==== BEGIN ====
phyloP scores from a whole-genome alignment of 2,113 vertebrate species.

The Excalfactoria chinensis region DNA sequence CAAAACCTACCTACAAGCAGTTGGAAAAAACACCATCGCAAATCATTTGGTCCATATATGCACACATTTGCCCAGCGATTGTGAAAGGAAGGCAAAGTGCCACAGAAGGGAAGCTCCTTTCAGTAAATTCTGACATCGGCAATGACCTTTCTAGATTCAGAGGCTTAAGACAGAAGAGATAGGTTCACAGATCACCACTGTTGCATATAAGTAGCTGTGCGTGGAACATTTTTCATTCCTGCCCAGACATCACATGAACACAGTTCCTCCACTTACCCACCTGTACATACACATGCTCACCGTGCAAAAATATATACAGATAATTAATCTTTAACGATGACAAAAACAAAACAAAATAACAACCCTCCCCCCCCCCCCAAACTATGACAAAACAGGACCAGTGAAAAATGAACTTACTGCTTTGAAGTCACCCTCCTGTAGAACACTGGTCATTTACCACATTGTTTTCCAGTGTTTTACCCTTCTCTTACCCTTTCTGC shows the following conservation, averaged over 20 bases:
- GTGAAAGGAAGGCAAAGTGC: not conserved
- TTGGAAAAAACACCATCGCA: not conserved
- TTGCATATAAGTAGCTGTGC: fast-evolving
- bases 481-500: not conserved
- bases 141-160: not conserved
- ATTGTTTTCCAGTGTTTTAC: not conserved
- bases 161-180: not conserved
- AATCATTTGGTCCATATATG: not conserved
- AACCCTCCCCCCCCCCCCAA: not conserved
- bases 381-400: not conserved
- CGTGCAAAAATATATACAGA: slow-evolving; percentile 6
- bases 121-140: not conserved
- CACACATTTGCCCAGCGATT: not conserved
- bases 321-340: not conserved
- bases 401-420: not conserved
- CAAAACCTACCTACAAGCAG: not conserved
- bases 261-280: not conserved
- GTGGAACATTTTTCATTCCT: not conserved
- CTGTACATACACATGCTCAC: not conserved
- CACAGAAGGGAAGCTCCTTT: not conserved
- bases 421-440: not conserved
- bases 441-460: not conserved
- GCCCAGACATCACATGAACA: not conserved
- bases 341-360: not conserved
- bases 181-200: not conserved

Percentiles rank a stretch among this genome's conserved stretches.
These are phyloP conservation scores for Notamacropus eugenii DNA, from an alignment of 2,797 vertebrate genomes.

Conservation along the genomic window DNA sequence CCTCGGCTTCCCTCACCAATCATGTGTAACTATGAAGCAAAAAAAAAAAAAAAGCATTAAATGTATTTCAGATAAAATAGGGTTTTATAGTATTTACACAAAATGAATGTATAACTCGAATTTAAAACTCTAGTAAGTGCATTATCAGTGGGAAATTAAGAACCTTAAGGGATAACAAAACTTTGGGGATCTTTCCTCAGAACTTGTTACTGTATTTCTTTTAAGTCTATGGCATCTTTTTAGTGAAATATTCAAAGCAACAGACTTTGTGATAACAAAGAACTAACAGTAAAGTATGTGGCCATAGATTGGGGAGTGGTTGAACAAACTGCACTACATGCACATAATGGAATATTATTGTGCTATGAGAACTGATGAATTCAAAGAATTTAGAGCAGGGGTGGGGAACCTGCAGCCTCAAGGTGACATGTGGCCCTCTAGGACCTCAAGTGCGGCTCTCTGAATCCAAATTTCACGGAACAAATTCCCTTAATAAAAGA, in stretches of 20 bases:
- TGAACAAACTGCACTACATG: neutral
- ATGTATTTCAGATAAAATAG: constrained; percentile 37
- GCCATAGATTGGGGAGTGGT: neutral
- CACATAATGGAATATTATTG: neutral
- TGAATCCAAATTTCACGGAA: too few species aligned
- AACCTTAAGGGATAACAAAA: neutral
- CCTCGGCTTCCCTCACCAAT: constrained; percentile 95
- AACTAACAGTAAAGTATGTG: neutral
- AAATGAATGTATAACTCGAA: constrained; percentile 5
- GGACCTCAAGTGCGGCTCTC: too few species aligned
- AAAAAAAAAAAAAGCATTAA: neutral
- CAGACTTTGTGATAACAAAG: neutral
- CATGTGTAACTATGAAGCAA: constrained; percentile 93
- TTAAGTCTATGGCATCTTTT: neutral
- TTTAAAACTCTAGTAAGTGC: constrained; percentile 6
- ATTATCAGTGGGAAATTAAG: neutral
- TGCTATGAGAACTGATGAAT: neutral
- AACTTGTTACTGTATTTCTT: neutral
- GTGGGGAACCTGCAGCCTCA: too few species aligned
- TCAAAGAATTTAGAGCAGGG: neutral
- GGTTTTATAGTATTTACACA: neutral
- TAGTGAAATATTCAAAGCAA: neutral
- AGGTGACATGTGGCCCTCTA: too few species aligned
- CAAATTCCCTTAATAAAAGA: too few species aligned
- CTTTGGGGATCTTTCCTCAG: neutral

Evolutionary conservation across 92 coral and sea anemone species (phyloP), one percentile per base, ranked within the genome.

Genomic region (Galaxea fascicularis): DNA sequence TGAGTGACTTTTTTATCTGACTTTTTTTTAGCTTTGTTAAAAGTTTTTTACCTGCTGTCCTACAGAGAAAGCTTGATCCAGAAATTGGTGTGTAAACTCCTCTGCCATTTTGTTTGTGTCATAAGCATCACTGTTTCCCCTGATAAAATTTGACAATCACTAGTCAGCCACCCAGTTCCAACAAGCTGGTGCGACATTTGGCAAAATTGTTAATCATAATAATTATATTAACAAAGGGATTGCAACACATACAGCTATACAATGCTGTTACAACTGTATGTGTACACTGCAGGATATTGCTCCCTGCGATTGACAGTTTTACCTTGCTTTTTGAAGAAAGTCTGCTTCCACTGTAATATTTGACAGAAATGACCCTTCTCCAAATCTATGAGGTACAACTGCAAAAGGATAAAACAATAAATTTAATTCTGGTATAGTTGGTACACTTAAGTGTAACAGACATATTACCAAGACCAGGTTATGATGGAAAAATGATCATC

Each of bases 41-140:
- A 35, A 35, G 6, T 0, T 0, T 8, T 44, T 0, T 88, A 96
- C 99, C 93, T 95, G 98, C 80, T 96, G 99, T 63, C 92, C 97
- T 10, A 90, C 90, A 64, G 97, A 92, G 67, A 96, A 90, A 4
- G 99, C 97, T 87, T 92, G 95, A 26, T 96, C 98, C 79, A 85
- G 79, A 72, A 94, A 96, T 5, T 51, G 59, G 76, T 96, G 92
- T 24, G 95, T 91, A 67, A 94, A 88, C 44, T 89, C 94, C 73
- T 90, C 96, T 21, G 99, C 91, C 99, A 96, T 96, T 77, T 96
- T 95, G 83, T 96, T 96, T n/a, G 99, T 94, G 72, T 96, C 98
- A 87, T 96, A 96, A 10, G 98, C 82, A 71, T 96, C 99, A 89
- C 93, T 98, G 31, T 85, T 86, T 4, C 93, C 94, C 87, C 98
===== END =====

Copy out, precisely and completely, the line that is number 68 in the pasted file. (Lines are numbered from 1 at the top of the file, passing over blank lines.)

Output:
- C 93, T 98, G 31, T 85, T 86, T 4, C 93, C 94, C 87, C 98